Now, to any reflecting mind it will be quite apparent that the Government can not undertake all this varied scientific work without discouraging the application of private effort and study to the same field. "There is no more reason," says Professor Agassiz, in a letter to Mr. Herbert, "why the Government should publish a history of the mining enterprises of the country than that they should publish a history of manufacturing processes." So with paleontology. "This," according to Professor Agassiz, "is just one of the things which private individuals and learned societies can do just as well as Government." Much of the matter, he further observes, which is published in official bulletins would be published by private individuals or societies if the Government did not lay hold of it; while, on the other hand, much of the stuff which the Government prints would not be printed by private individuals or societies even if they had the necessary finds at their command. The main result of Government interference would thus appear to be the unnecessary official publication of a certain amount of good matter and the wasteful publication of a quantity of comparatively, if not absolutely, useless matter. Professor Agassiz furnishes to Mr. Herbert a list of forty-eight publications of the Museum of Comparative Zoölogy at Cambridge, and most significantly states that he had "a written proposition from a former Superintendent of the Coast Survey, offering to publish all this as appendices of the Coast Survey reports at Government expense"—an offer which he "respectfully declined to accept."

To show the value placed, in the markets of the world, upon the publications of the Geological Survey, Mr. Herbert calls attention to the fact that, though the law of its organization requires the survey to sell its publications, not exchanged, at cost, and turn the proceeds into the Treasury, the whole amount thus realized in six years was $1,543.10—testifying to an annual demand to the amount of $257.18.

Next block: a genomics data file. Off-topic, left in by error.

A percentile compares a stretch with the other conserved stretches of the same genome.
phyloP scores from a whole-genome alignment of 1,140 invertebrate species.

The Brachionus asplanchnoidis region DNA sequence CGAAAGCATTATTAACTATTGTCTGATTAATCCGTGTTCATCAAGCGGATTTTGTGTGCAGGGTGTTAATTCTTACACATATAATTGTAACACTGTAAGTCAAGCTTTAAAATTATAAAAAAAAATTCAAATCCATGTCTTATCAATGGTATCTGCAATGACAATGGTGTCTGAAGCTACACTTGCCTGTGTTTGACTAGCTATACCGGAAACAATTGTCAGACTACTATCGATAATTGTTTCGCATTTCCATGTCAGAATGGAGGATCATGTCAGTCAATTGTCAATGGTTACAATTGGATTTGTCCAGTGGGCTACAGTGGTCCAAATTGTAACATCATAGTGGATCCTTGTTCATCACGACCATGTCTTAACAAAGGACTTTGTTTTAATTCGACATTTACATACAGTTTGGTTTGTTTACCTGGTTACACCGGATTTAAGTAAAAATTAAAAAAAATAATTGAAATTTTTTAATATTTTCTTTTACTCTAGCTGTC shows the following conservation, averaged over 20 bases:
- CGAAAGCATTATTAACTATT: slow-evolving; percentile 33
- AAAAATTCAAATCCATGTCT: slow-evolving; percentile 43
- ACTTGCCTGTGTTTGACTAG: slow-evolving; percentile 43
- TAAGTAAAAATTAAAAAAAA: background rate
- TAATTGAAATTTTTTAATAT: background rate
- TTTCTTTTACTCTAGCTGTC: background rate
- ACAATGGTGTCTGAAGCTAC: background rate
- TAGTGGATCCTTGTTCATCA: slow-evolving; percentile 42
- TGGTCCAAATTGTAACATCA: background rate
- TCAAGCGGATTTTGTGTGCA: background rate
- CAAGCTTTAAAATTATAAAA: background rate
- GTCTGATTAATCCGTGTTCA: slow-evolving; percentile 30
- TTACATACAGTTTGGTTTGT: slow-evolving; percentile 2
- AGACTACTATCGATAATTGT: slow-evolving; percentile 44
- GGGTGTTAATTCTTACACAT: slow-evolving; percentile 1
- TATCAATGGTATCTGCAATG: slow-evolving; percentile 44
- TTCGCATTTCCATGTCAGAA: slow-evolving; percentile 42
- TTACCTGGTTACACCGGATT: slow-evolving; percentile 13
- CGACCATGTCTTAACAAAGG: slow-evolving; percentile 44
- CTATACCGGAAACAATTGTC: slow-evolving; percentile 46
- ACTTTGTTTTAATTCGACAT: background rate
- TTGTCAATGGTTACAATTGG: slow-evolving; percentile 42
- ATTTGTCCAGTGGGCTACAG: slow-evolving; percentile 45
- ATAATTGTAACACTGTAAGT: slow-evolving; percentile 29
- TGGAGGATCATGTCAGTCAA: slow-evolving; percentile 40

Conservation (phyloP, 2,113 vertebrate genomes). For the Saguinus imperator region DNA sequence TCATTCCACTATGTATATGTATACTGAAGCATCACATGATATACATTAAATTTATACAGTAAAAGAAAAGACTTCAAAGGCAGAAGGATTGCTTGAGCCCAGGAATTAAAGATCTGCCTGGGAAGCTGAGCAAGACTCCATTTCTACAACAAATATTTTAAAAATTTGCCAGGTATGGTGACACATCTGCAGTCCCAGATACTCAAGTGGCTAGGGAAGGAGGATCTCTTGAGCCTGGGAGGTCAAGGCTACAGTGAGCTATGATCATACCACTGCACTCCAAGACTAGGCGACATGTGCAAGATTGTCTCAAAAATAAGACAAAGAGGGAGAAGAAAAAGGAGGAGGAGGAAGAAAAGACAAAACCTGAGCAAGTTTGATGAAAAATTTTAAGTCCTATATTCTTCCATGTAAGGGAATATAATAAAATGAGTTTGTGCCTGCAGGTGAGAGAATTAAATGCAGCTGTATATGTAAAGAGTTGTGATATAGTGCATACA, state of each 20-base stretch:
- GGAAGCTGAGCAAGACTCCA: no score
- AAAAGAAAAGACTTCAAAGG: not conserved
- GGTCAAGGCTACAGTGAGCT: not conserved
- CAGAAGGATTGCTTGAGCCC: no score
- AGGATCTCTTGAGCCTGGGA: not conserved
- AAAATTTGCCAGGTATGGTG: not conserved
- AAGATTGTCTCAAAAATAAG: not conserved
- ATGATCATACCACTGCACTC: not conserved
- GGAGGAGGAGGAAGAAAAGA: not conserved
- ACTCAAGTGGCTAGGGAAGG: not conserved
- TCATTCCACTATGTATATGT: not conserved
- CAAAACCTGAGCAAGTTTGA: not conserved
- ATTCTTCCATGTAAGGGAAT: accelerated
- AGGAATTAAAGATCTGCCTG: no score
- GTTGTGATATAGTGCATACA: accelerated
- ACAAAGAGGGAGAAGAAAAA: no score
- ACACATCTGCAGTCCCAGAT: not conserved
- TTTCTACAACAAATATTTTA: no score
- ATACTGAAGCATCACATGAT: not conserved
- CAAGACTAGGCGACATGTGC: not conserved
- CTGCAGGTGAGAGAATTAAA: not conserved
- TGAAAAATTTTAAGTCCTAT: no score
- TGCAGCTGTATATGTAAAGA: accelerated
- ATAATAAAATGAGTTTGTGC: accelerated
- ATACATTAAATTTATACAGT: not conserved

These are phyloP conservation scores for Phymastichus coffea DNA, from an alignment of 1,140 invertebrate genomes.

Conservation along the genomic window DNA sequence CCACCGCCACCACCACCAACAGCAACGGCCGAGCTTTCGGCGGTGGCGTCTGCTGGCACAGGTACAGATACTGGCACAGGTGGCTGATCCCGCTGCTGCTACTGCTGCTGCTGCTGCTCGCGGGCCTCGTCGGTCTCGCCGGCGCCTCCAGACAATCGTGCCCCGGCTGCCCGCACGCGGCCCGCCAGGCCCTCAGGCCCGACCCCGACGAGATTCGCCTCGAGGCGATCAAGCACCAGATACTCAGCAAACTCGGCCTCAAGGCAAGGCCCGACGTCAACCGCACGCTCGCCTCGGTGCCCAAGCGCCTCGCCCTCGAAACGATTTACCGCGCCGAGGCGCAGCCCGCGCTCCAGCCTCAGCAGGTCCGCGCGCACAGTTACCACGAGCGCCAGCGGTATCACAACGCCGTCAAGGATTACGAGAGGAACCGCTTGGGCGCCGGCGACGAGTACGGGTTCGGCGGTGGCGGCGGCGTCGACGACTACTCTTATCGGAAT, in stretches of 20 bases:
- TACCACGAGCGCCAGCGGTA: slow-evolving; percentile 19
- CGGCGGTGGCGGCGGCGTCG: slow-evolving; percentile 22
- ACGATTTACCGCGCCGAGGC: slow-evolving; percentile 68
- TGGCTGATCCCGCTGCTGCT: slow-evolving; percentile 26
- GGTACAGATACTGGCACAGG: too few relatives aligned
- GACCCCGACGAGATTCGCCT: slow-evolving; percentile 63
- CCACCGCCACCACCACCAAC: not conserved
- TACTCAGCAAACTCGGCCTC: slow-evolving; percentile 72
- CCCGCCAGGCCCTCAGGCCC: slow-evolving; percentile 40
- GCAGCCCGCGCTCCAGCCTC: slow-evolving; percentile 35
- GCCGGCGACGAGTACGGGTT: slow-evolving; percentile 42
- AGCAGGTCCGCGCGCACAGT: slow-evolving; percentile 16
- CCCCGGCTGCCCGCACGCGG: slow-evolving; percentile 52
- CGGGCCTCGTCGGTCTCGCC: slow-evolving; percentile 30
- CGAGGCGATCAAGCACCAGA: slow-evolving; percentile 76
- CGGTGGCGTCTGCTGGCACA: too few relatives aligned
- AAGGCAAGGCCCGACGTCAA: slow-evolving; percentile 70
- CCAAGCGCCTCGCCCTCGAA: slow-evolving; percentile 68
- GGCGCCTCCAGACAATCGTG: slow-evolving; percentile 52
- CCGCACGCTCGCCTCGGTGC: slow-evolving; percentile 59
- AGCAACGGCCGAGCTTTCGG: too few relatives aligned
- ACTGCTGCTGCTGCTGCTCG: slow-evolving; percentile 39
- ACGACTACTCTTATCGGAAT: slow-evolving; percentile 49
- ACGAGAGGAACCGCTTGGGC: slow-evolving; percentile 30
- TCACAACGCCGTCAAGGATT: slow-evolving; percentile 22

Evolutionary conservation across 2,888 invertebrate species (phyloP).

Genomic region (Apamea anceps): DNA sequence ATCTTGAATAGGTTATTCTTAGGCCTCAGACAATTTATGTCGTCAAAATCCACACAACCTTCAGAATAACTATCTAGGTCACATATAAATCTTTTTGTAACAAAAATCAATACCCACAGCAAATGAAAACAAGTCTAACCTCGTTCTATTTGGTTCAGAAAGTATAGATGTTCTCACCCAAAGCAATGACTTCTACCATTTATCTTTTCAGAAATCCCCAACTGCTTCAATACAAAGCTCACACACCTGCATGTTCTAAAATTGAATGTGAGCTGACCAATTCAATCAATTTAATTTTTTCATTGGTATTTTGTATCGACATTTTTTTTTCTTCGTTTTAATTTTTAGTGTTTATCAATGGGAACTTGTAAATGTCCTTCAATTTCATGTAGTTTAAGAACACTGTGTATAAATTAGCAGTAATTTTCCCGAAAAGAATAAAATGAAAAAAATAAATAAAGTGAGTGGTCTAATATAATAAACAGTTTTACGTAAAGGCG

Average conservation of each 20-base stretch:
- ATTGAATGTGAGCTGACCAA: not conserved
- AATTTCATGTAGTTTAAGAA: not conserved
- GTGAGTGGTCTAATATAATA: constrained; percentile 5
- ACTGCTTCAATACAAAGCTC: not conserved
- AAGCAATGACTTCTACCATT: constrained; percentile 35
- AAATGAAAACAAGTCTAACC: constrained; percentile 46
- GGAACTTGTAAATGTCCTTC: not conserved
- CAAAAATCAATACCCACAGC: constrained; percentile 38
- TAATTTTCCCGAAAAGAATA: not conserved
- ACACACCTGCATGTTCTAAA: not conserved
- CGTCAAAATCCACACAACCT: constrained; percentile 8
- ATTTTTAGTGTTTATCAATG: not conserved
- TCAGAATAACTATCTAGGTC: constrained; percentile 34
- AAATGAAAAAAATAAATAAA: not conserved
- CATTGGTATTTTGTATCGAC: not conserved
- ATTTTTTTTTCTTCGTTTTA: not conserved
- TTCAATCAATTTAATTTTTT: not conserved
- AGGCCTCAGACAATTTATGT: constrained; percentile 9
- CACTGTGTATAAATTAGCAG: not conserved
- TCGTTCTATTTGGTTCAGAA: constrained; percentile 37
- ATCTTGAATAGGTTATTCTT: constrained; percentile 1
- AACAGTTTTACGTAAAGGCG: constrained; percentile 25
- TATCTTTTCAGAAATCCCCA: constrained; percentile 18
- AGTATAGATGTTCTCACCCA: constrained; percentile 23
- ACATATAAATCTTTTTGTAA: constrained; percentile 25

We have thus far referred only to the Geological Survey; but the report before us gives a statement of the total cost of the several surveys organized by the Federal Government, exclusive of the cost of printing. The amount is close upon a million and a half of dollars. That no adequate return is being received from this really vast expenditure there is too good reason to believe; but that is not the worst feature of the case. The worst feature is that hinted at by Mr. Herbert when he opportunely reminds us of Buckle's conclusions as to the effects wrought in France by Louis XIVth's patronage of science and art; individual thought and private enterprise were repressed, science and literature were put into bondage and reduced to a state of abject servility. It is this evil, however ridiculous the idea may appear to some, with which we are threatened here. In the field of geology the vast operations of the Government tend directly to dwarf individual research; geology itself tends to become a purely official science. "We confidently appeal," says Mr. Herbert, "to the best literary and scientific thought of the country to come to our aid and join us in the effort to effect a reform and arrest this pernicious tendency." It is needless to say that "The Popular Science Monthly" most cordially and earnestly indorses this appeal. If we want to preserve our intellectual liberty and encourage individual initiative, we must see to it that we do not establish any scientific pontiffs at Washington. And if in an unguarded moment we have established any such, and given them the means of stretching the arm of authority into every portion of our territory and laying the foundations of the Church of Official Science, the sooner we proceed to recall the powers so dangerously conferred, the better will it be for the commonwealth.